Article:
Okay, back to the original question!!!
Let me review my last three nights at work, as they show different sides of the NICU world...
Four grower-feeder babies, which means that they have no IVs and are just learning to eat from a bottle and gain weight before they go home. Two had nasal cannulas with small amounts of oxygen, as they were tiny preemies and had some lung damage. Three of the four babies still had feeding tubes, while the other was taking everything by bottle. The ones with the tubes, they'd alternate taking one feeding by bottle, the next by tube, etc. The babies ate every 3-4 hours. All had several oral medications that I'd mix in with their formula at feeding times. The two with oxygen also had inhalers that the respiratory therapist had to give once a shift. Three were in basinettes or cribs, the last was still in an incubator and was still too small to handle room termperature. So basically, I came on, got report on the babies and made a schedule for the night - when all four babies had to eat, when they had medications, etc. I gave them all sponge baths, weighed them, dressed them, changed their linens, fed them, medicated them, held them, and spoke with their parents when they visited and called. If the parents where on the unit, I tried to do some discharge teaching. If any of the babies had problems, which luckily none of them did, I'd have called the docs for an update and new orders. It was kind of like being on a hamster wheel - I ran around all night caring for these babies, and as soon as the last one was fed, the first one was due to eat again! It wasn't too stressful, as they generally did very well overnight, and they were cute as can be - it was just busy is all.
I had two babies - one former preemie, who was now several months old, and a week-old preemie that was about 2 pounds. The former preemie recently had surgery and was not yet feeding, so I had to monitor his central line and IV fluids. He was on IV antibiotics for an infection, and he had a NG tube in his stomach to suction out any secretions to let his bowel rest after surgery. He was a little cranky, as he had recently been weaned off a narcotic drip and was hungry. I basically monitored him all night, gave him his antibiotics, and comforted him when he was upset. The second baby was pretty "new" still, and didn't yet have a central line. Her peripheral IV came out, so I had to insert a new one. She was getting small amounts of breastmilk by feeding tube every 2 hours, but most of her fluids and nutrition came from her IVs so it was vital to get the IV started ASAP. She was under the bilirubin lights for jaundice, and was not happy about having her eyes covered! She had come off the vent earlier in the day and was on Vapotherm, which is a high pressure, high humidity nasal cannula. She did forget to breathe a few times that night, so the doc increased the amount of pressure the cannula was at. Her only medication was IV caffiene, which was given to stimulate her brain to breathe. If she kept having apneic episodes, the doctors were going to have to put her back on the ventilator. Luckily this didn't happen! I also had the high-risk OB pager, and once was paged to go down to a delivery with the docs and respiratory therapist. It was a 30-week preemie, so after we got him breathing well we brought him to the unit and another nurse admitted him, while her previous patients got absorbed into other nurses' assignments.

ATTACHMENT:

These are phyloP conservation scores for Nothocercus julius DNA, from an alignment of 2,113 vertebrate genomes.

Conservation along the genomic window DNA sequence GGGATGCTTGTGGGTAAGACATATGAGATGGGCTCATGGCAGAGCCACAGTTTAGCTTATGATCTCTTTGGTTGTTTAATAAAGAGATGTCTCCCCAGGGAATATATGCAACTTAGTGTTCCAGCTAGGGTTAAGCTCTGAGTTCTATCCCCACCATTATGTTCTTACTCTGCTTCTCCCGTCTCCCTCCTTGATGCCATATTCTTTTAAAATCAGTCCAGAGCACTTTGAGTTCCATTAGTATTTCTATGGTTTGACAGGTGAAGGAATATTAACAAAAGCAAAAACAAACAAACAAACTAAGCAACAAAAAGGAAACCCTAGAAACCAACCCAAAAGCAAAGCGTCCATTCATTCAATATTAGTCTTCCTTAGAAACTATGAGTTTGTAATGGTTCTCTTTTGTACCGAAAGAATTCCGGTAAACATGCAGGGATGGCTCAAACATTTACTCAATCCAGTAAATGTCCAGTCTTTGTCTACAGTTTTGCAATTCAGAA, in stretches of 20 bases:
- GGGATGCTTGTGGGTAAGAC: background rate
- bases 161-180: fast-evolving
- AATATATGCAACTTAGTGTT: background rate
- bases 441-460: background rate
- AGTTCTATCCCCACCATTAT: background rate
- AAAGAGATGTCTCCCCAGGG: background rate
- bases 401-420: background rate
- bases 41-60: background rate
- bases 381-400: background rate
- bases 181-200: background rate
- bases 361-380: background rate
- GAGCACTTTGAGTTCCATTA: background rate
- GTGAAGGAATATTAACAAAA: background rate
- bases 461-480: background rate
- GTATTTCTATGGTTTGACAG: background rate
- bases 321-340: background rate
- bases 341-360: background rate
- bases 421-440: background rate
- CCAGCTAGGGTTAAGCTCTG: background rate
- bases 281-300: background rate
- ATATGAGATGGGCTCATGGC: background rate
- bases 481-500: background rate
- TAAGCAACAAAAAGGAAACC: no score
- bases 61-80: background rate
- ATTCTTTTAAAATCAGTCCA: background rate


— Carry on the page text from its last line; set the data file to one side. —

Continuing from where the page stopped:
I took care of a baby that had come back from surgery about 6 hour prior to my shift. She was on very high ventilator settings and her blood gasses were horrible. Every two hours I had to poke her heel with a lancet to obtain small amounts of blood to do the gasses. Twice the docs wanted me to stick her artery in her wrist to get an arterial blood gas to better monitor her progress. She was on one kind of ventilator, then we changed to another type, then back to the first one. We tried all different ventilator settings, and I had the doctors and respiratory therapists at my bedside on and off all night. I drew 6 or 7 poor blood gasses, and finally at 6:30am I drew a gas that was perfect. She was on 100% oxygen, so no where to go if her oxygen saturations fell. We finally found the correct support for her! She was very pale, so I asked to draw a blood count. It was fine, so no transfusion for her. She was also on a paralyzing IV medication every 1-2 hours. The surgeons wanted her on it so she wouldn't move and disturb the surgical site, but with the way her blood gasses were, we'd probably have started her on it anyways to stop her from fighting against the ventilator and improve her lung compliance. It's scary at first giving this medication, because honestly your patient looks dead when you do. They can't move a muscle, not even they eyes, so they hang open sometimes and you have to put ointment on them to keep them from drying out. I also gave her three kinds of IV antibiotics, IV steroids, and IV diuretics. She was on morphine boluses but by the end of the night we started a fentanyl drip to keep her constantly comfortable. I checked her vital signs once an hour. She didn't have a central line so I had all her IV fluids running through a peripheral IV line, and had another to give her medications through. I monitored her skin so it wouldn't break down while she was immobile. I talked to her parents several times when they called, and explained everything that was going on. It was a very stressful night, as she was doing so poorly, and I rarely left her bedside except to pee and take a 20 minute dinner break. I was just glad that she was doing better when I left, weaning on the oxygen and color improving. On my way out, I asked a nurse practitioner who just came on shift to please ask the docs if she could start a central line on the baby for her IV fluids and meds, and an arterial line to draw blood gasses from.
So there you have it - my work week!